1. Mohammad Ismail, the applicant in this case, was an objector in certain execution proceedings. He instituted a suit for the realization of the unpaid consideration under a mortgage bond and he obtained a preliminary decree upon an arbitration award for a sum of Rs. 2,000 odd. This decree was dated 7th February 1933. The opposite party thereafter obtained an ex parte decree for Rs. 700 odd against Mohammad Ismail, and in execution of his aforesaid decree he attached the preliminary decree of his judgment-debtor Mohammad Ismail. Subsequently the opposite party applied in the Court of the Munsif for preparation of a final decree in pursuance of the aforesaid preliminary decree of Mohammad Ismail. It was objected that a preliminary decree is not attachable, but that objection has been overruled by the Court below. Mohammad Ismail has come to this Court in revision and the same point is taken before us. On his behalf it is argued by learned Counsel that Section 60, Civil P.C., must be read with Order 21, Rule 53, which provides for attachment of decrees, and it is contended that the decree contemplated in Rule 53 is an executable decree and does not include a preliminary decree which as it stands is not executable. This argument is based on the words 'proceed to execute the attached decree' in Clause 2 and on the words 'entitled to execute such attached decree' in Clause (3) of Rule 53. Clauses (1) to (3) of Order 21, Rule 53, are concerned with the method of attachment of decrees for the payment of money and decrees (i.e. final decrees) for sale in enforcement of a mortgage or charge, and they confer upon the holder of the decree sought to be executed the power to execute the attached decree. In the case of other decrees, Clause (4) prescribes the manner of attachment, but is, silent as to how they should be realized. There can be no doubt that a preliminary decree is property within the meaning of Section 60, Civil P.C. A preliminary decree may not be executable as it stands, but in our opinion there was nothing to prevent the opposite party from attaching this preliminary decree as being property of his judgment-debtor within the meaning of Section 60.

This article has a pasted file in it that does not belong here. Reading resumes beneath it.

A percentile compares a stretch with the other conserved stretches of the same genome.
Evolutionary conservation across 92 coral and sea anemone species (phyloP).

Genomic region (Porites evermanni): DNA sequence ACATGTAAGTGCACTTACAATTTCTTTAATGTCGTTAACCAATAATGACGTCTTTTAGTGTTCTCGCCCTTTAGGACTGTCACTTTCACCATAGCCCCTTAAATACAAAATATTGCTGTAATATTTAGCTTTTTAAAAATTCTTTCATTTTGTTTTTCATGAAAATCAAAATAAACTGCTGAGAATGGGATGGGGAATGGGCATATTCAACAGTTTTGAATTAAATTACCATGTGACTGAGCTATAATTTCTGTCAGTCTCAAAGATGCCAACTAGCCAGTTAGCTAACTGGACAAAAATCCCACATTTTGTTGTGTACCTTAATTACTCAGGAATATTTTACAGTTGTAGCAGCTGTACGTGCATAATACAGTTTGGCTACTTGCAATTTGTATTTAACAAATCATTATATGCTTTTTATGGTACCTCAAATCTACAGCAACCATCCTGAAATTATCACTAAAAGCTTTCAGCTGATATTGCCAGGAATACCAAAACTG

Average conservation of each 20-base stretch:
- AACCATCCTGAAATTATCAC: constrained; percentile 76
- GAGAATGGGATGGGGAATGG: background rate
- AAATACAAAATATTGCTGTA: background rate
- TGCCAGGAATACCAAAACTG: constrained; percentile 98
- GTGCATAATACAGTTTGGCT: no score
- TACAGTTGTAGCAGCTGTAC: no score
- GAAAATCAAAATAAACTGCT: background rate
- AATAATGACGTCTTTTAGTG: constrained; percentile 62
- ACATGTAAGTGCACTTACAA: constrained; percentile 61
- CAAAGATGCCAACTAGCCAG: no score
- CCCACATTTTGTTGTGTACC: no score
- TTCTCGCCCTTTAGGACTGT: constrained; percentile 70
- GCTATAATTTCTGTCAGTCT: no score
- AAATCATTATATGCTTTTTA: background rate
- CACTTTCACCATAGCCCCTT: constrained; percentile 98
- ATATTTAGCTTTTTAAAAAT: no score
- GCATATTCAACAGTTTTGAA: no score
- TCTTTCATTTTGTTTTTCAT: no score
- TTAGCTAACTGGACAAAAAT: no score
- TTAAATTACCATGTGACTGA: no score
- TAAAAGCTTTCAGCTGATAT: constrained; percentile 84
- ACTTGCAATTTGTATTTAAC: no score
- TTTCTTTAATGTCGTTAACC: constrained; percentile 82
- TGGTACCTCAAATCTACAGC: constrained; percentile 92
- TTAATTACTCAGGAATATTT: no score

2. We are fortified in our view by a decision of a Bench of the Calcutta High Court in Mono Mohan v. Kali Kinkar Chakravarty : AIR1935Cal751 where it was held that a preliminary decree for accounts was a saleable property over which the decree-holder has a disposing power which he may exercise for his benefit and that such decree was liable to attachment under Section 60, Civil P.C. It is pointed out by learned counsel for the applicant that in that case the provisions of Order 21, Rule 53, were not considered; but the reason for this is obvious inasmuch as Rule 53 is only concerned with decrees for payment of money and decrees for sale in enforcement of a mortgage. The question remains how is the attached decree to be realized? Since it is not a decree such as is contemplated in Order 21, Rule 53(1), Civil P.C. but since it is nevertheless property within the meaning of Section 60, the correct procedure is for the Court to sell it under Order 21, Rule 64. We accordingly allow this application to the extent that we set aside the lower Court's order for preparation of a final decree and we direct that the procedure laid down in Order 21, Rule 64, and the succeeding rules be followed. In the circumstances we make no order as to costs.